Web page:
Newtown Congregational Church is part of a group of churches in town that traditionally participates in an ecumenical summer vacation bible school. Trinity Episcopal Church will be hosting that offering this summer, but it was NCC that played host to a faith valued program for Newtown children during the week of July 15–19. It was a special offering for the children of Newtown as they, like their adult counterparts, continue to grapple with 12/14 and its aftermath.
Camp Noah is a weeklong day camp for children whose communities have been impacted by disaster. Camps are held in cities and towns in cooperation with local partners. In Newtown’s case the camp, a program of Lutheran Social Services of Minnesota (LSSM), was co-hosted by NCC, St Rose of Lima, and Newtown Memorial Fund to present the 30 hours of therapeutic play-focused creative activities.
A group of 25 Penn State students; Pastor David Hershey, the chaplain for Penn State; and four LSSM staff members traveled to Newtown to present Camp Noah. The group arrived on Saturday, July 13, and met with local parents and others who briefed them on 12/14 and Newtown within 24 hours.
The team slept at NCC, showered at Newtown Youth Academy, and had their evening meals prepared by Newtown United Methodist Church and St Rose of Lima families. On Sunday, the team painted a small-scale ark that been built in The Great Room of NCC for the group by Newtown resident Larry Whippie.
Within hours it was 9 am Monday, and campers were arriving. Children who have completed kindergarten through grade 6 were invited to participate, and 57 took part in the offering.
The camp’s curriculum contains materials and activities for five days, divided into morning and afternoon sessions, with breaks for breakfast, lunch, and snacks. Each day builds on the previous day, and gives each child the space and time necessary to tell their stories, building resiliency skills.
“Some are born with it. Some have it as part of their lives,” Cari Logan, the national program manager of Camp Noah for LSSM, said July 18. “Some of us have to be taught these skills.
“The earlier in life we learn about this, the better off we are at coping in a healthy manner,” she continued. “We all having coping mechanisms — some healthy, others not. Resiliency is about staying healthy.”
To begin each week, campers listen to a story.
“We use the story of Noah to set themes through each day,” said Ms Logan. “We use that story as a base — what life was like before the flood, what it was like after that, and the promise of new beginnings — for the children to relate to.”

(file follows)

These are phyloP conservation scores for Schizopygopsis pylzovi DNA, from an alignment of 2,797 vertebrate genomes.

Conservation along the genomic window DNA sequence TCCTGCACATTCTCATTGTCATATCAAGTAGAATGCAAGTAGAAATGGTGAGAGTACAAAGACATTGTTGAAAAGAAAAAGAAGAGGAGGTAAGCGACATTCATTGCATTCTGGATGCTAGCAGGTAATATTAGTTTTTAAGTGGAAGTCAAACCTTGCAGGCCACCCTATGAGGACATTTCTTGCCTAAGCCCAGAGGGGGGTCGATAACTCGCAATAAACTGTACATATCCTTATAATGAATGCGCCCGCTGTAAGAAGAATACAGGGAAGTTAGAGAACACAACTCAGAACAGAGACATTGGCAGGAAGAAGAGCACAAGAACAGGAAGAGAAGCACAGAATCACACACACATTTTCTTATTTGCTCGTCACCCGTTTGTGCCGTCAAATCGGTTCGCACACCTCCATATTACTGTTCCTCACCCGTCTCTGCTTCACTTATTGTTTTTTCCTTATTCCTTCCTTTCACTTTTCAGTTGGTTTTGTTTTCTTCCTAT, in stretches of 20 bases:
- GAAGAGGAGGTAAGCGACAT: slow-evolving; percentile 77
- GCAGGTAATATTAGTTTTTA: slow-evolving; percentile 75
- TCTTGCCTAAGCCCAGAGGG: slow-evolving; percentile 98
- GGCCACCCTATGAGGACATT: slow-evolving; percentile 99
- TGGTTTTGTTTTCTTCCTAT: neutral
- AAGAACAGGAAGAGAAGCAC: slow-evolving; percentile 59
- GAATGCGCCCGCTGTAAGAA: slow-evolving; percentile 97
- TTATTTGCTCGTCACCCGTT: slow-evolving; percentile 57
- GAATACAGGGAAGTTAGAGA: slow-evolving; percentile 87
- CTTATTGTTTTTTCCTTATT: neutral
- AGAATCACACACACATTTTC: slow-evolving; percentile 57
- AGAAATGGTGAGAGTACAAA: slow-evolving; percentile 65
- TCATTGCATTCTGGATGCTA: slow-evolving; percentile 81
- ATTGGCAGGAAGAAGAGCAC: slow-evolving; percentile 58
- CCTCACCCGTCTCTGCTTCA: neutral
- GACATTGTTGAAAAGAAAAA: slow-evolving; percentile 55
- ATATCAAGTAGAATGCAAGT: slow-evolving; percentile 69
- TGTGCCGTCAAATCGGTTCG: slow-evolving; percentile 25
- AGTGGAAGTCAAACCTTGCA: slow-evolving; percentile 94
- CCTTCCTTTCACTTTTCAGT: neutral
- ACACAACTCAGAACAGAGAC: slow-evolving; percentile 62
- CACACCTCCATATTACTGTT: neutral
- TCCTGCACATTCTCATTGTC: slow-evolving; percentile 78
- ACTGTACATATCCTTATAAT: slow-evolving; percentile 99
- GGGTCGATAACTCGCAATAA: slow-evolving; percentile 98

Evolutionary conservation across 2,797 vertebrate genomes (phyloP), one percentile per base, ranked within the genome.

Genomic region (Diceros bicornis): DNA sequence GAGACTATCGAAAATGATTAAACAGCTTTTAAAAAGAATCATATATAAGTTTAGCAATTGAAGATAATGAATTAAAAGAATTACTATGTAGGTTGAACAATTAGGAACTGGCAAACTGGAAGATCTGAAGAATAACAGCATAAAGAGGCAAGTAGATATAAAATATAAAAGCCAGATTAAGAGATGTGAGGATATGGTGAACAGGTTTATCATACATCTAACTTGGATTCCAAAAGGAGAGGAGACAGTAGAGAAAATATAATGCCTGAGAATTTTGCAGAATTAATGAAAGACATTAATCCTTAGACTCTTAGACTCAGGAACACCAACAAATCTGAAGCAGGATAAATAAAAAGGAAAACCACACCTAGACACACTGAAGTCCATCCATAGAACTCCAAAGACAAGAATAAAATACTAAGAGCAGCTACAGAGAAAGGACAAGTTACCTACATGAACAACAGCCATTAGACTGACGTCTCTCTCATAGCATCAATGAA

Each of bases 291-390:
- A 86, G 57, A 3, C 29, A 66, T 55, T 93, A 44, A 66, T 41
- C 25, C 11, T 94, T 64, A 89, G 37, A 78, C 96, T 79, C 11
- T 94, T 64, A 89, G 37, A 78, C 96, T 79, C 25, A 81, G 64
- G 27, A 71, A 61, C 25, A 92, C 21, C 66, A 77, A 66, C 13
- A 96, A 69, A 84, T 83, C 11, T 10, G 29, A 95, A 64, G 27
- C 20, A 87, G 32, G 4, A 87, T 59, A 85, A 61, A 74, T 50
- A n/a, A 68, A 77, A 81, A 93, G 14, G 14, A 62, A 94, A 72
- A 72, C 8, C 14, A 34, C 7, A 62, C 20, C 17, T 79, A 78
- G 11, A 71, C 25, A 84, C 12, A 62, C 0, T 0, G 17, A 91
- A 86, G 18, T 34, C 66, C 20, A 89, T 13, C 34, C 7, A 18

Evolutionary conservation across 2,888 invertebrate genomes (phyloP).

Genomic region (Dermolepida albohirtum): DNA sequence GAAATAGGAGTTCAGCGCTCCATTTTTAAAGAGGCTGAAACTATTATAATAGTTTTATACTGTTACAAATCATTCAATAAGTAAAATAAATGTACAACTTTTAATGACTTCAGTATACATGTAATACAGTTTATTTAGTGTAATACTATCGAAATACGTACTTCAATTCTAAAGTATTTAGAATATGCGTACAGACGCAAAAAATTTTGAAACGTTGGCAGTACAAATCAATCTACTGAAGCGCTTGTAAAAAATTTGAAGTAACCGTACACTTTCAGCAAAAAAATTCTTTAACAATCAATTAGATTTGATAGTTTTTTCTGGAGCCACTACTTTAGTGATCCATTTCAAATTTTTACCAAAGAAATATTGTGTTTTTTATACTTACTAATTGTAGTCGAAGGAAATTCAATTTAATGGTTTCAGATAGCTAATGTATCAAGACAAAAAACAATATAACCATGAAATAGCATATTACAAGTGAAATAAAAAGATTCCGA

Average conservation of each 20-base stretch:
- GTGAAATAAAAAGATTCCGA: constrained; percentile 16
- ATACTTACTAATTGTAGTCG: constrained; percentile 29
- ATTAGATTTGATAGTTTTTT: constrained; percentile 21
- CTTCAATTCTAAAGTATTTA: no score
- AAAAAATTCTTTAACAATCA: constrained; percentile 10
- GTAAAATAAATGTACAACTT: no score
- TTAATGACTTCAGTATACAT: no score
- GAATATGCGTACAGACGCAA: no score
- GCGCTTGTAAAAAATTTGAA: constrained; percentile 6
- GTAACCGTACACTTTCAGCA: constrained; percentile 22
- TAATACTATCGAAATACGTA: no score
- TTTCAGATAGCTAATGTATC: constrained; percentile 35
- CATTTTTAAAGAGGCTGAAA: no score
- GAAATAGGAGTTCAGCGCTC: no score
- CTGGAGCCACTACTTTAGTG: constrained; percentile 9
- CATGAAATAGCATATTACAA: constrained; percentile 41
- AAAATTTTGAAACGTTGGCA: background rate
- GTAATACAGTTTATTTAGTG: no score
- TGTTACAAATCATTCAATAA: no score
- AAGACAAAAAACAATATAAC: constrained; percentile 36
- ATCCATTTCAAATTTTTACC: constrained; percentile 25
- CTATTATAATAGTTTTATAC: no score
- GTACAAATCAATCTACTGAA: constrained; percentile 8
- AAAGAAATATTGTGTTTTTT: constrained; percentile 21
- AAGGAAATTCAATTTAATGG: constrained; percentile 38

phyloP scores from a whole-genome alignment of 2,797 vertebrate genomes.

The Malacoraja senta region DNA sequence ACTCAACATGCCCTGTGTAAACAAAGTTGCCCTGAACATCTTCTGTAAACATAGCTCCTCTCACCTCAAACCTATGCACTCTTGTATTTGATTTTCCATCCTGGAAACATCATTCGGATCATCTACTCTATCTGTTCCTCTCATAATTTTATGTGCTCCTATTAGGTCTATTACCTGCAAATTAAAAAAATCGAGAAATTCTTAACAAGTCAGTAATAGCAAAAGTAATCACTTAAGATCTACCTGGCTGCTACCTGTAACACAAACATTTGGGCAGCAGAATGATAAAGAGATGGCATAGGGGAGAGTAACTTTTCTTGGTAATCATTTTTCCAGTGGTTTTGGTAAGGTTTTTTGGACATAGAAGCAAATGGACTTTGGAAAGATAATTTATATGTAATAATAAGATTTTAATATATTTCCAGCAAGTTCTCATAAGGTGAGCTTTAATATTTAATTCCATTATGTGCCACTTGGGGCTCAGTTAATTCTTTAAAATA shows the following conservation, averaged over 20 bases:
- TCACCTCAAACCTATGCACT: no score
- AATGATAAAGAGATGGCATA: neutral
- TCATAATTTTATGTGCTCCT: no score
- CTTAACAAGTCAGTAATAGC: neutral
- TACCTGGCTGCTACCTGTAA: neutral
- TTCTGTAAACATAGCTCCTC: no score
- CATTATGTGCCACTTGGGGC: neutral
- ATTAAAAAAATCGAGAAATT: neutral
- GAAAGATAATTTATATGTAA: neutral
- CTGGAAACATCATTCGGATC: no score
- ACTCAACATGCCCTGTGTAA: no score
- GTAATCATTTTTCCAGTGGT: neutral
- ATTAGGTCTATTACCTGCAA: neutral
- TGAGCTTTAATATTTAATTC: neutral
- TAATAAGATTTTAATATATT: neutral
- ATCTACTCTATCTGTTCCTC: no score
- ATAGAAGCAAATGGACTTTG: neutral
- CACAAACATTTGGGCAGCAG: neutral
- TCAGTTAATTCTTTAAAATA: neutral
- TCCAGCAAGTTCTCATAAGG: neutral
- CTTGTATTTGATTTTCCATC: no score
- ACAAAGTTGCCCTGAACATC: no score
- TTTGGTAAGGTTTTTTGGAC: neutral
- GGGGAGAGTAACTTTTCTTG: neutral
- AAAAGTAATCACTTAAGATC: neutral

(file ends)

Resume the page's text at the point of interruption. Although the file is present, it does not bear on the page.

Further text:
Children are encouraged, she said, “to talk about their own stories … through writing, drawing, or verbal expressions.” Campers and counselors work in small groups, within a safe and supportive setting. Children are, according to Camp Noah program notes, “encouraged to face their fears, grieve their losses, identify and share their unique gifts and talents, and plan for an amazing future.”
“We allow children to choose what they want to talk about,” she continued. “Some will talk about the death of an animal, others will talk about divorce. They are encouraged to talk about what may be bothering them. They choose what they want to talk about, and at what level they want to expose” their thoughts and fears, she continued.
Between the serious talks, there is playtime and fun activities. Children begin each day within a large group gathering, with songs, skits, and fun. Mornings are spent in discussion groups, art projects, journaling, and recreation. Afternoons are spent listening to stories, playing games, watching puppet shows, and doings arts and crafts. Each day concludes with mores songs, skits, and fun as a large group.
With all this, healing begins.
“On Monday, day one, there was a definite hesitation [for children] to leave their parents,” said Ms Logan. “By this time in the week, they’re leaving Mom and Dad and running to their friends. We see the light come back into their faces.